Preschooled by Anna Lefler
Behind the toddler-proof gate of Santa Monica’s exclusive Garden of Happiness, it’s the grown-ups who are getting schooled.
When new preschool parent Justine discovers that the man who broke her heart back in grad school is a dad in her daughter’s class, she tells herself she’s immune to the superficial charms of the ex she calls “the crapwizard.” But when his presence opens a time tunnel of potent memories from her life before motherhood, she must find a way to defuse her old attraction to him before it undermines her marriage.
Then there’s Ruben, rookie stay-at-home dad and standup comic who quits his day job to pursue his TV-writing dream on his wife’s condition that he take her place among the “power mommies” on the school committees.
And ruling the sand box with an iron fist is Margaret, whose ongoing divorce from her dentist-turned-New Age-surfer husband forces her to rely on her dubious people skills in order to keep the school that has become the cornerstone of her identity.
When the new school year kicks off with a flight-risk rabbit named Ozone, a school secretary in desperate need of a social filter, and some double-barreled committee recruiting tactics, it’s not all juice and cookies for Justine, Ruben, and Margaret as they struggle to play nice.
I enjoyed this book, but it really felt more like three parallel stories instead of one cohesive novel. The book follows the lives of three characters, all connected to the Garden of Happiness preschool. Margaret, the owner, is dealing with a messy divorce and trying to save her school from being sold, so her soon-to-be ex-husband can get his half of that asset. Justine, a new preschool mom, gets roped into being the chair of the school auction. She’s also dealing with her insecurities when an old boyfriend pops up and when a woman from the office starts making moves on her husband. Finally, Ruben is a stay-at-home dad rocking his preschool committee assignment and working on his sitcom script and stand-up comedy on the side.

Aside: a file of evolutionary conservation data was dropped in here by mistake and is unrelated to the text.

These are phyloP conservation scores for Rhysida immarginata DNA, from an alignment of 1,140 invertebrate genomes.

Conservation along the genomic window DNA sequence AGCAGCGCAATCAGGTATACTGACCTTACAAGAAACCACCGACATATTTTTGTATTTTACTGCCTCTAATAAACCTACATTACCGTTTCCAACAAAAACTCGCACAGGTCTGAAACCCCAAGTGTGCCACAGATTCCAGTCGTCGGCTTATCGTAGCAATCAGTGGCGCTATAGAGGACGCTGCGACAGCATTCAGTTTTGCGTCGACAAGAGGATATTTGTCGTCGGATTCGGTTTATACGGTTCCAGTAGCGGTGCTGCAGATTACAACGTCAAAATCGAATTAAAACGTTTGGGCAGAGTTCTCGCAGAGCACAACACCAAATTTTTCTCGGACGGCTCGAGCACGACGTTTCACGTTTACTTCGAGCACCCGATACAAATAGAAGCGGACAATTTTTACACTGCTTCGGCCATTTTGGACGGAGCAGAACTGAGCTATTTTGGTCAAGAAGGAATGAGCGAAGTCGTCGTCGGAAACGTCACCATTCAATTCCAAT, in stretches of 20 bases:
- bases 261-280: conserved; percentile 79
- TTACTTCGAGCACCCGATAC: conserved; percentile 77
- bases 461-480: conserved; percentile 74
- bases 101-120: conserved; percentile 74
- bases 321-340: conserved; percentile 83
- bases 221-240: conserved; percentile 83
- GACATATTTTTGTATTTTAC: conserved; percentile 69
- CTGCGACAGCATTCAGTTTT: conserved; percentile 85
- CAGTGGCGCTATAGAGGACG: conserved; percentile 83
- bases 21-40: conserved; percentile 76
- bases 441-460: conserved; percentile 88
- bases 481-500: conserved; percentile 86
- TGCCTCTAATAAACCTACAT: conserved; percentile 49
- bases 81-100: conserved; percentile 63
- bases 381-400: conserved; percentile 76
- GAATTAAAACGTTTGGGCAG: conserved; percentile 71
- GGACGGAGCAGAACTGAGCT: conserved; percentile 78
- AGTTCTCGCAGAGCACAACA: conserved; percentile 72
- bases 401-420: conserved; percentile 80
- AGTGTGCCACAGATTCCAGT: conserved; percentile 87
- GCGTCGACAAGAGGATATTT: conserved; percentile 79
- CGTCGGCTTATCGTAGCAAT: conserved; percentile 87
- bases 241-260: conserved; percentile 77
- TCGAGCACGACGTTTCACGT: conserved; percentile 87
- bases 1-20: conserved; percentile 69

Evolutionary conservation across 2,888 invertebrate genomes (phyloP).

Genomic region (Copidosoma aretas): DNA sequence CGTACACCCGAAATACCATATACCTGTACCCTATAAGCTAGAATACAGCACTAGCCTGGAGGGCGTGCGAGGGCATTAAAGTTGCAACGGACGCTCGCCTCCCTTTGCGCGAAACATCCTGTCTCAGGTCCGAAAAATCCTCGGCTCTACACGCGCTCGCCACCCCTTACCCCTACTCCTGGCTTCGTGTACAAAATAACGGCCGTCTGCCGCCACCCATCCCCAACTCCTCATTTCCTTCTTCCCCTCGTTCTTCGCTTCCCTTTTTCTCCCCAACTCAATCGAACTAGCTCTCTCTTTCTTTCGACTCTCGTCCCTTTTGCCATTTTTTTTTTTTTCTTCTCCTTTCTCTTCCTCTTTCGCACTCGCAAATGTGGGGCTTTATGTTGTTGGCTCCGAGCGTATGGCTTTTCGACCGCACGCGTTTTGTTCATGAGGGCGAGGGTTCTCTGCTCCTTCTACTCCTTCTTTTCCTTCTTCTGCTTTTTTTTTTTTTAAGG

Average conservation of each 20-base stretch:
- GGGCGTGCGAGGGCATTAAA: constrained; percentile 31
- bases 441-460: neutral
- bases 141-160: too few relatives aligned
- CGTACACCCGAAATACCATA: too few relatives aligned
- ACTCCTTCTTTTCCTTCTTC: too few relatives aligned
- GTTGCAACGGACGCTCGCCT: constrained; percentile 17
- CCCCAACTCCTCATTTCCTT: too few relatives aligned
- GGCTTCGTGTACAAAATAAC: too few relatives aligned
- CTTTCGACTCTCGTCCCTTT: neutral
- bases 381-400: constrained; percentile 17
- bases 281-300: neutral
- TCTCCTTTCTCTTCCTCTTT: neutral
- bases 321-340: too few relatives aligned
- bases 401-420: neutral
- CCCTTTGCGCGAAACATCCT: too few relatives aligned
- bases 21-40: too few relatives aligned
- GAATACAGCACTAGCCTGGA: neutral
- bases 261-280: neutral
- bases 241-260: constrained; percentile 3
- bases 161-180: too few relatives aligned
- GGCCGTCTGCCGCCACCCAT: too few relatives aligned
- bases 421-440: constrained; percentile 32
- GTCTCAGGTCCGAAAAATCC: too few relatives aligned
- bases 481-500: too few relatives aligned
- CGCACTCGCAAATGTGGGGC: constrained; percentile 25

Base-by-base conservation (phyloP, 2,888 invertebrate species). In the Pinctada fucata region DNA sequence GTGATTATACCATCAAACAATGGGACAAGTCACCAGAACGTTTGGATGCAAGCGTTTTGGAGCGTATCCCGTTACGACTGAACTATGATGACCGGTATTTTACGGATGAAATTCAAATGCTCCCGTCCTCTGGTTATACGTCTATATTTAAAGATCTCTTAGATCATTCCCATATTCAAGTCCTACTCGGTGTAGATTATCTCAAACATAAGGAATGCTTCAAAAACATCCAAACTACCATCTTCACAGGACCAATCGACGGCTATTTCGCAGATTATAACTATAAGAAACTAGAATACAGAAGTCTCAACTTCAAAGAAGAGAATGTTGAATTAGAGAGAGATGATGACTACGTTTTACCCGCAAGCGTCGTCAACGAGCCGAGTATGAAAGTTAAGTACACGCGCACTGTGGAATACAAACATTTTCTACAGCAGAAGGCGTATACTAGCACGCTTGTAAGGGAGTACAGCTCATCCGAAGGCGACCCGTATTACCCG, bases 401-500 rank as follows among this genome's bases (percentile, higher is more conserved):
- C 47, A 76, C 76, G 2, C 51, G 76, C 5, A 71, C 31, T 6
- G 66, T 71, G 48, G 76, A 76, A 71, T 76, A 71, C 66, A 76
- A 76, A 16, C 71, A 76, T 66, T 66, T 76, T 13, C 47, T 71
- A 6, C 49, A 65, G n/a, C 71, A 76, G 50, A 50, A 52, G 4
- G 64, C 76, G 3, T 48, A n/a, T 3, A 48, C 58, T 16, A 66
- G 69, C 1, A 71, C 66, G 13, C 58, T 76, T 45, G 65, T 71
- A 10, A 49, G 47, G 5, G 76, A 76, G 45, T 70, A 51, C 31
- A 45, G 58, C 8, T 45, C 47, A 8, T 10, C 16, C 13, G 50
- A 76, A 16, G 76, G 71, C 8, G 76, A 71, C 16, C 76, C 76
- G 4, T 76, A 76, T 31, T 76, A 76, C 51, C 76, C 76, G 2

I loved Ruben! He and his wife, Deandra, had such a positive and healthy relationship. I also loved his humor and his ability to work the moms. He was a great friend to everyone and a wonderful father. I was rooting for him throughout the book.
I identified a lot with Margaret. She is a high powered business woman who can be more than a little unfeeling with other people. Her world is crumbling, and she doesn’t know how to ask for help. She’s afraid of losing face with her preschool parents, but she’s pissing everyone off left and right, including her daughter. Her story was a little tough to read because the divorce was so ugly.
I could not stand Justine. It was painful to read her chapters. I wanted to stop her from making bad choices and ruining her marriage with her jealousy.
Overall, I wish the three stories had overlapped more. The pacing was a bit too slow for my taste, and some of the dialog was kind of awkward. I enjoyed the antics of preschool, although suburban Wisconsin is much different than Southern California.
My Rating: 3 Stars
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